Bucks County

‘Pod Learning' in Pennsylvania Comes With Rules

Parents of students who will be educated in home "pods" should know the rules for the COVID-19-based learning model, according to Pennsylvania officials

NBC Universal, Inc.

The "pod" has become a popular way for some school students in Pennsylvania to learn without the need to go into a school building during the first half of the 2020-2021 school year.

There are rules for the newfound, coronavirus-based learning model, state education officials say.

The first rule is that any pod with six or more students must register with the Department of Human Services' Office of Child Development and Early Learning, Deputy DHS Secretary Tracey Campanini said.

"We require informal tracking of provider information," Campanini told NBC10. "This is an unusual time. We want to help where possible guidance and emergency plan in the home."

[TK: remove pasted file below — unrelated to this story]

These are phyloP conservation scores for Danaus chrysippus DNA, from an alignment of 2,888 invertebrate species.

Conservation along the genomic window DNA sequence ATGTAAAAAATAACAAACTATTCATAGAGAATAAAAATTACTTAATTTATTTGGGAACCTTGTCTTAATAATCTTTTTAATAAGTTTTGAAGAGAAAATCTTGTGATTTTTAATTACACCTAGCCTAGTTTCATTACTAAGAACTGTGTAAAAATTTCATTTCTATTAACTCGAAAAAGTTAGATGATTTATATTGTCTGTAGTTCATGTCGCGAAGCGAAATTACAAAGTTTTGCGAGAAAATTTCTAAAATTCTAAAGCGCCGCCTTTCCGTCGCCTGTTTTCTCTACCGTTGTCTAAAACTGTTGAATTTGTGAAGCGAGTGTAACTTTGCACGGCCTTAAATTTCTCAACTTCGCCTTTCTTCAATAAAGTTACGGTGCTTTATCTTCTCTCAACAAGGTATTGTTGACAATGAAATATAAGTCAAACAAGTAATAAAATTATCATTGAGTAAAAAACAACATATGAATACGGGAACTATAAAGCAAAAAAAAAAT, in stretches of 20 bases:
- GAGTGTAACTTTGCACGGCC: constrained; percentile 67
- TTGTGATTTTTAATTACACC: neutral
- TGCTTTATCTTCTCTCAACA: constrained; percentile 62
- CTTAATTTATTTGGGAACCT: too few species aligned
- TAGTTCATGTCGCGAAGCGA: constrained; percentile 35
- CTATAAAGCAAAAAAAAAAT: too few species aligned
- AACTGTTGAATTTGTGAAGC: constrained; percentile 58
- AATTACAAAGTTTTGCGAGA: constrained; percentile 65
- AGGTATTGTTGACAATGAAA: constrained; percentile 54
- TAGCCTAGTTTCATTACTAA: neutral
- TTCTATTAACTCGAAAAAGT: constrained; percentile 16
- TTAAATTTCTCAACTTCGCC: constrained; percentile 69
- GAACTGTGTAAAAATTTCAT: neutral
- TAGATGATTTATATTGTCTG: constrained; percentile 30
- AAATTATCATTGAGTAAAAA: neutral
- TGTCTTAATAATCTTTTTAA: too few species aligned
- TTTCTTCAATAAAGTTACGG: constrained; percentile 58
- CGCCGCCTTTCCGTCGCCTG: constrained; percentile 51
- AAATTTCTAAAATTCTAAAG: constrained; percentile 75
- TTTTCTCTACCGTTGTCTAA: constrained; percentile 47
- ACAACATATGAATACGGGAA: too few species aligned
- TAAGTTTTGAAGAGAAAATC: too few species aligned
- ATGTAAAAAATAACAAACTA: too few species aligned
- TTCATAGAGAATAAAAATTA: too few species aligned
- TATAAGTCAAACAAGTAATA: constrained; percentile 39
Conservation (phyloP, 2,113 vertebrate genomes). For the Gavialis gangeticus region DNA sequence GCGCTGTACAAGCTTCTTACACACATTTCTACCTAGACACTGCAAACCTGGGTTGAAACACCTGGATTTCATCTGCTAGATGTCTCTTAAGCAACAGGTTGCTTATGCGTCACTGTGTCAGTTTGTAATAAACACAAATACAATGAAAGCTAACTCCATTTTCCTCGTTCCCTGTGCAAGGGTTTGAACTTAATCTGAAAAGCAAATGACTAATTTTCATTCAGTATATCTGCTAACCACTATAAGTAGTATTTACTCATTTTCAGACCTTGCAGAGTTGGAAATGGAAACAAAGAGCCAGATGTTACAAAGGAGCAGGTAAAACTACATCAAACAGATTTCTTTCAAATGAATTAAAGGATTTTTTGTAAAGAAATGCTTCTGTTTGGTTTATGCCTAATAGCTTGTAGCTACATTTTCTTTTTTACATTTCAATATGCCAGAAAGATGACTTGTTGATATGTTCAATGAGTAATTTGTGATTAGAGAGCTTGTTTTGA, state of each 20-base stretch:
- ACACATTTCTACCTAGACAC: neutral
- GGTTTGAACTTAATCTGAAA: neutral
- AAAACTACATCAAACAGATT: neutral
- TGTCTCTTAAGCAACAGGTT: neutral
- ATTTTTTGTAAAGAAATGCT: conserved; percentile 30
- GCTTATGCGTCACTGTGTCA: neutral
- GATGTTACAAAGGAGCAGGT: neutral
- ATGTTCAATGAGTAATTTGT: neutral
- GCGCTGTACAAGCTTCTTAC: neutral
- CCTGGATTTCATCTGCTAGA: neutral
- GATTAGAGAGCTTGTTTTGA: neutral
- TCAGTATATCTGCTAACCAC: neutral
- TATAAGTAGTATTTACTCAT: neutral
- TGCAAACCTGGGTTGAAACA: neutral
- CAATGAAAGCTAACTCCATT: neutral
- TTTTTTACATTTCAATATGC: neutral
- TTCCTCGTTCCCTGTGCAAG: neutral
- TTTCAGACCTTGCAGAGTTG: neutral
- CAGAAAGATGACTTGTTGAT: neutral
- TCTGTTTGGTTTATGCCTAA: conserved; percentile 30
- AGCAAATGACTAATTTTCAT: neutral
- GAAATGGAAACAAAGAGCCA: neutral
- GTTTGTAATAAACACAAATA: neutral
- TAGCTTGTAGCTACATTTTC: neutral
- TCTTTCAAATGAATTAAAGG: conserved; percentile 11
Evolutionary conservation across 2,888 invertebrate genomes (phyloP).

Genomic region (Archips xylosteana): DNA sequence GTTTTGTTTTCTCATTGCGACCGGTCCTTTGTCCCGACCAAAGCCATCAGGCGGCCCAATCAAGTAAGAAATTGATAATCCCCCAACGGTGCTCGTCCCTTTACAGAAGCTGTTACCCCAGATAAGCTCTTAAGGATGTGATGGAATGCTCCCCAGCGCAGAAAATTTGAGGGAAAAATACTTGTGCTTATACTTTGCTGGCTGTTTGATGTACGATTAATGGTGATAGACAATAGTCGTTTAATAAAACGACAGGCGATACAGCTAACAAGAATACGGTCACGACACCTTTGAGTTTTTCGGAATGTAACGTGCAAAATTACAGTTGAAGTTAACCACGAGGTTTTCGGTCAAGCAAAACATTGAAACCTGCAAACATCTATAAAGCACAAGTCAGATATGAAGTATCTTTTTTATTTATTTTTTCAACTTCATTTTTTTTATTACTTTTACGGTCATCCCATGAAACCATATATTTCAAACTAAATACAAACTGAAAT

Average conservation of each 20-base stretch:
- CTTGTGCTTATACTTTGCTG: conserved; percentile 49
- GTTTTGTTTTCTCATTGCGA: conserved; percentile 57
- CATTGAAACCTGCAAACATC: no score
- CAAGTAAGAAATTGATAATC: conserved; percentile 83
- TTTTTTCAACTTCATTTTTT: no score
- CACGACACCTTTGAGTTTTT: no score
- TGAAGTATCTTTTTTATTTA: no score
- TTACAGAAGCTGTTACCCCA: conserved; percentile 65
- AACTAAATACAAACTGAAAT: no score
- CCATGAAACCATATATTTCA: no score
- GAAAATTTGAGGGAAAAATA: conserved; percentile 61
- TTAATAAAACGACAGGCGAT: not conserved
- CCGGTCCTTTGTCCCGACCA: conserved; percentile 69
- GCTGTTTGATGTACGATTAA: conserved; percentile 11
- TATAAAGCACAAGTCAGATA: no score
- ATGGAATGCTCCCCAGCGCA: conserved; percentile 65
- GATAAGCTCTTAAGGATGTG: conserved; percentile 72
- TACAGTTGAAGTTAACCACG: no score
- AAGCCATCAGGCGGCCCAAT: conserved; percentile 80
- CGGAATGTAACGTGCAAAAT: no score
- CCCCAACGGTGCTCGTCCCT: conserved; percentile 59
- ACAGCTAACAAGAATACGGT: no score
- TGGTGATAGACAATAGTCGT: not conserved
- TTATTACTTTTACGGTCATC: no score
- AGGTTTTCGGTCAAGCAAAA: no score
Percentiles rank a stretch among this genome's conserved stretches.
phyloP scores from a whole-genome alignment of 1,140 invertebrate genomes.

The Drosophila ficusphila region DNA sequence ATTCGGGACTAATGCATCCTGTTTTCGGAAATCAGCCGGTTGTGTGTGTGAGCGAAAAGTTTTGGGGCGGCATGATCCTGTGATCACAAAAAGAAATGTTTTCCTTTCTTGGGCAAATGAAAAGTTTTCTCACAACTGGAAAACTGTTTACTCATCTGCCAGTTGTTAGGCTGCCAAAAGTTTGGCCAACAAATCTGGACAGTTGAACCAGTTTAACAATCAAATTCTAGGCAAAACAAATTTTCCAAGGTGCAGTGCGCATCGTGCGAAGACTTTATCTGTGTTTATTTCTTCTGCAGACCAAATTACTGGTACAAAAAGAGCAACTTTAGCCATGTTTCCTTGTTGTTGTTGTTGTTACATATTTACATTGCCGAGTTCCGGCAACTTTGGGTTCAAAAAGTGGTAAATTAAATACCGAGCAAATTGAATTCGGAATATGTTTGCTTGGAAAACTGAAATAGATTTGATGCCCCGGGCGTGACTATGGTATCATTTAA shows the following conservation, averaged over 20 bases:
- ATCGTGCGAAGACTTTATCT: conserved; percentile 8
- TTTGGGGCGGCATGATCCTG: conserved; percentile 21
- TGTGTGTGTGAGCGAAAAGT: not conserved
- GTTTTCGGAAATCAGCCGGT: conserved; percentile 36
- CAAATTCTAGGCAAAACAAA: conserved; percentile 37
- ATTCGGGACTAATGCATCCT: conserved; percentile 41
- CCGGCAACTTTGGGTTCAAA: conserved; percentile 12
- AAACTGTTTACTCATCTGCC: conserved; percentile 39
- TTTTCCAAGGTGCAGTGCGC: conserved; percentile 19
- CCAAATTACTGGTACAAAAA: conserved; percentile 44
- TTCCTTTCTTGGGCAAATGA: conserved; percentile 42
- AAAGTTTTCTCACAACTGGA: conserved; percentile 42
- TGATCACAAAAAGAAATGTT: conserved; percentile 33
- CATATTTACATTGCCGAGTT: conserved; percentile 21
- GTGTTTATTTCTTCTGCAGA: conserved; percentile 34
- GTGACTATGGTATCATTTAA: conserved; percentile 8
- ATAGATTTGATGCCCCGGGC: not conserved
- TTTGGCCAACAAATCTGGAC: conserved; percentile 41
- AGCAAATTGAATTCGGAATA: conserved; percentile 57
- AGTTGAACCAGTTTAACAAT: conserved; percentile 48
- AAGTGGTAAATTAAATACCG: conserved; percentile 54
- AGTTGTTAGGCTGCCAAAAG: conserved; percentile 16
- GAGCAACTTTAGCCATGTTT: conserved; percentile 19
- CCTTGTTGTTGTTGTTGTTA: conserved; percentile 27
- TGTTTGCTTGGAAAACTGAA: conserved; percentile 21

In addition to the registration of a pod that includes at least six children, the state requires several safety plans. Those rules are found HERE.

For the latest information about how every school district in the Philadelphia region opened for class this month, take a look at NBC10's reopening map.

The state also recommends that parents who are overseeing pods in their homes contact local municipal permitting officials, as some local jurisdictions have restrictions on in-house child care.

State and local authorities say rules like fire alarms on every level of a house are mandatory.

Some parents did their research, like Natalie Coia of Yardley Borough in Bucks County. She said her four-child pod doesn't need to be registered with the Pennsylvania Department of Education.

"I heard about it," Coia said of the state guidelines. "We kept the number small, my two and another two friends here."

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